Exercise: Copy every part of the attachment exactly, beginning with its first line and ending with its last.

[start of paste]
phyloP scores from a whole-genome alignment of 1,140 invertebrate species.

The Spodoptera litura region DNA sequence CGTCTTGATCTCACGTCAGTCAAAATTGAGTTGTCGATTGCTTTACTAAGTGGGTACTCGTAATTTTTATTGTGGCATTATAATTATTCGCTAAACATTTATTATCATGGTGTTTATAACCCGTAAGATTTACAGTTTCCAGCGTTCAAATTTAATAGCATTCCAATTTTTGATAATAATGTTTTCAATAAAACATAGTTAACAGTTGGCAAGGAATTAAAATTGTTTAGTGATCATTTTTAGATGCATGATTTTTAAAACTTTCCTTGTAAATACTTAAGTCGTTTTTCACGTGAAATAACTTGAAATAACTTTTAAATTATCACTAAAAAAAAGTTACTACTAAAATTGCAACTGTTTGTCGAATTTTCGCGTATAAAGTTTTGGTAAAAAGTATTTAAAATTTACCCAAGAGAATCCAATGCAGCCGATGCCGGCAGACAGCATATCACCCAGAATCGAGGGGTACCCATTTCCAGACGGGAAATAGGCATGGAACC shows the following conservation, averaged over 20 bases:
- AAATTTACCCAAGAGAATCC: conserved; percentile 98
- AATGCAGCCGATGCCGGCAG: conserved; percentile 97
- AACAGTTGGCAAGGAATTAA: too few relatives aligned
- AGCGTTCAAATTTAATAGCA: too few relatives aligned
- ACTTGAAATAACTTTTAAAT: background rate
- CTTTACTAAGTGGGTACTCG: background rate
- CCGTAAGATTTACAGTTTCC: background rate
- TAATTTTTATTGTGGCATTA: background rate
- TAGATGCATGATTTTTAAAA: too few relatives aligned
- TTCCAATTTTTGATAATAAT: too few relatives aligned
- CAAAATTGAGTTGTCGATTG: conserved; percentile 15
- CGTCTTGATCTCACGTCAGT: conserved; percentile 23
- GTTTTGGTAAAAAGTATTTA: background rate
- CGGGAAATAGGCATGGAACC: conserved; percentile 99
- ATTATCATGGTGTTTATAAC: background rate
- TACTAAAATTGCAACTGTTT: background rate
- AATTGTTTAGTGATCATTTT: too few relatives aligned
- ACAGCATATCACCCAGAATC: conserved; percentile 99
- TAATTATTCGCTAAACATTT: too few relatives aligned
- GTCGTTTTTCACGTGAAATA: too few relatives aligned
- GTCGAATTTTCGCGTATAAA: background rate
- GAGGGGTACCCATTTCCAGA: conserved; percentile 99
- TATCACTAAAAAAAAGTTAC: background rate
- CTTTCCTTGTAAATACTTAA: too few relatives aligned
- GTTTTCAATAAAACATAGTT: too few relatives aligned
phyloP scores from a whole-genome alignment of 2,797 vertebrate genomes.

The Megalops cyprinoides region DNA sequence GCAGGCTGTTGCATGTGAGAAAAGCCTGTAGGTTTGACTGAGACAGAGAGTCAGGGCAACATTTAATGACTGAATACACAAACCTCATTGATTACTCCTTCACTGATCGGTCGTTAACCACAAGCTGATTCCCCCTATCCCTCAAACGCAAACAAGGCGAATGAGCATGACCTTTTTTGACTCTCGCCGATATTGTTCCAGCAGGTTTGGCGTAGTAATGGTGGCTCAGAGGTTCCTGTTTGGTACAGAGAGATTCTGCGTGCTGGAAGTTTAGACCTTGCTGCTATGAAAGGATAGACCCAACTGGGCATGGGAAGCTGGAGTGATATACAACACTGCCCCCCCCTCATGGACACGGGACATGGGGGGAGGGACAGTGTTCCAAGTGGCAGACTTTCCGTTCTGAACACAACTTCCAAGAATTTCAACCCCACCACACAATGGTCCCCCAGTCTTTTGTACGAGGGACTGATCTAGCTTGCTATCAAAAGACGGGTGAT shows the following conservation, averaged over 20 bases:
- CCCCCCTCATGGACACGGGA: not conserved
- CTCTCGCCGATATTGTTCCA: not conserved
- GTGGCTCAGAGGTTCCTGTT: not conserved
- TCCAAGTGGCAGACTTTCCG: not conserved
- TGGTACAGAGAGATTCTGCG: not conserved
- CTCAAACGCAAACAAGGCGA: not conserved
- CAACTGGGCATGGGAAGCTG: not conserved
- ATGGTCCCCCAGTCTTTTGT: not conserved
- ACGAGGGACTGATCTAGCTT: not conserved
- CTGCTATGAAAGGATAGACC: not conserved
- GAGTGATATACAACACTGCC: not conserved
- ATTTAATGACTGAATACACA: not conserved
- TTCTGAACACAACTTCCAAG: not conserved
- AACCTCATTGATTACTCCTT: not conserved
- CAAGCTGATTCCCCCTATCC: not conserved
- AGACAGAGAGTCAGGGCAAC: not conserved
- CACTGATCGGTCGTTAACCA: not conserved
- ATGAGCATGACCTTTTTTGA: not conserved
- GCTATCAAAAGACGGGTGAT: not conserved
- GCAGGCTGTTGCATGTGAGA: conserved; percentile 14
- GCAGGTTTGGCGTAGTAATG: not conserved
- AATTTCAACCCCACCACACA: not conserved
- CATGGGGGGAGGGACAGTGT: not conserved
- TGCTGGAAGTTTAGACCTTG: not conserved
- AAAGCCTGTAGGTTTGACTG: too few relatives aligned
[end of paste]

phyloP scores from a whole-genome alignment of 1,140 invertebrate species.

The Spodoptera litura region DNA sequence CGTCTTGATCTCACGTCAGTCAAAATTGAGTTGTCGATTGCTTTACTAAGTGGGTACTCGTAATTTTTATTGTGGCATTATAATTATTCGCTAAACATTTATTATCATGGTGTTTATAACCCGTAAGATTTACAGTTTCCAGCGTTCAAATTTAATAGCATTCCAATTTTTGATAATAATGTTTTCAATAAAACATAGTTAACAGTTGGCAAGGAATTAAAATTGTTTAGTGATCATTTTTAGATGCATGATTTTTAAAACTTTCCTTGTAAATACTTAAGTCGTTTTTCACGTGAAATAACTTGAAATAACTTTTAAATTATCACTAAAAAAAAGTTACTACTAAAATTGCAACTGTTTGTCGAATTTTCGCGTATAAAGTTTTGGTAAAAAGTATTTAAAATTTACCCAAGAGAATCCAATGCAGCCGATGCCGGCAGACAGCATATCACCCAGAATCGAGGGGTACCCATTTCCAGACGGGAAATAGGCATGGAACC shows the following conservation, averaged over 20 bases:
- AAATTTACCCAAGAGAATCC: conserved; percentile 98
- AATGCAGCCGATGCCGGCAG: conserved; percentile 97
- AACAGTTGGCAAGGAATTAA: too few relatives aligned
- AGCGTTCAAATTTAATAGCA: too few relatives aligned
- ACTTGAAATAACTTTTAAAT: background rate
- CTTTACTAAGTGGGTACTCG: background rate
- CCGTAAGATTTACAGTTTCC: background rate
- TAATTTTTATTGTGGCATTA: background rate
- TAGATGCATGATTTTTAAAA: too few relatives aligned
- TTCCAATTTTTGATAATAAT: too few relatives aligned
- CAAAATTGAGTTGTCGATTG: conserved; percentile 15
- CGTCTTGATCTCACGTCAGT: conserved; percentile 23
- GTTTTGGTAAAAAGTATTTA: background rate
- CGGGAAATAGGCATGGAACC: conserved; percentile 99
- ATTATCATGGTGTTTATAAC: background rate
- TACTAAAATTGCAACTGTTT: background rate
- AATTGTTTAGTGATCATTTT: too few relatives aligned
- ACAGCATATCACCCAGAATC: conserved; percentile 99
- TAATTATTCGCTAAACATTT: too few relatives aligned
- GTCGTTTTTCACGTGAAATA: too few relatives aligned
- GTCGAATTTTCGCGTATAAA: background rate
- GAGGGGTACCCATTTCCAGA: conserved; percentile 99
- TATCACTAAAAAAAAGTTAC: background rate
- CTTTCCTTGTAAATACTTAA: too few relatives aligned
- GTTTTCAATAAAACATAGTT: too few relatives aligned
phyloP scores from a whole-genome alignment of 2,797 vertebrate genomes.

The Megalops cyprinoides region DNA sequence GCAGGCTGTTGCATGTGAGAAAAGCCTGTAGGTTTGACTGAGACAGAGAGTCAGGGCAACATTTAATGACTGAATACACAAACCTCATTGATTACTCCTTCACTGATCGGTCGTTAACCACAAGCTGATTCCCCCTATCCCTCAAACGCAAACAAGGCGAATGAGCATGACCTTTTTTGACTCTCGCCGATATTGTTCCAGCAGGTTTGGCGTAGTAATGGTGGCTCAGAGGTTCCTGTTTGGTACAGAGAGATTCTGCGTGCTGGAAGTTTAGACCTTGCTGCTATGAAAGGATAGACCCAACTGGGCATGGGAAGCTGGAGTGATATACAACACTGCCCCCCCCTCATGGACACGGGACATGGGGGGAGGGACAGTGTTCCAAGTGGCAGACTTTCCGTTCTGAACACAACTTCCAAGAATTTCAACCCCACCACACAATGGTCCCCCAGTCTTTTGTACGAGGGACTGATCTAGCTTGCTATCAAAAGACGGGTGAT shows the following conservation, averaged over 20 bases:
- CCCCCCTCATGGACACGGGA: not conserved
- CTCTCGCCGATATTGTTCCA: not conserved
- GTGGCTCAGAGGTTCCTGTT: not conserved
- TCCAAGTGGCAGACTTTCCG: not conserved
- TGGTACAGAGAGATTCTGCG: not conserved
- CTCAAACGCAAACAAGGCGA: not conserved
- CAACTGGGCATGGGAAGCTG: not conserved
- ATGGTCCCCCAGTCTTTTGT: not conserved
- ACGAGGGACTGATCTAGCTT: not conserved
- CTGCTATGAAAGGATAGACC: not conserved
- GAGTGATATACAACACTGCC: not conserved
- ATTTAATGACTGAATACACA: not conserved
- TTCTGAACACAACTTCCAAG: not conserved
- AACCTCATTGATTACTCCTT: not conserved
- CAAGCTGATTCCCCCTATCC: not conserved
- AGACAGAGAGTCAGGGCAAC: not conserved
- CACTGATCGGTCGTTAACCA: not conserved
- ATGAGCATGACCTTTTTTGA: not conserved
- GCTATCAAAAGACGGGTGAT: not conserved
- GCAGGCTGTTGCATGTGAGA: conserved; percentile 14
- GCAGGTTTGGCGTAGTAATG: not conserved
- AATTTCAACCCCACCACACA: not conserved
- CATGGGGGGAGGGACAGTGT: not conserved
- TGCTGGAAGTTTAGACCTTG: not conserved
- AAAGCCTGTAGGTTTGACTG: too few relatives aligned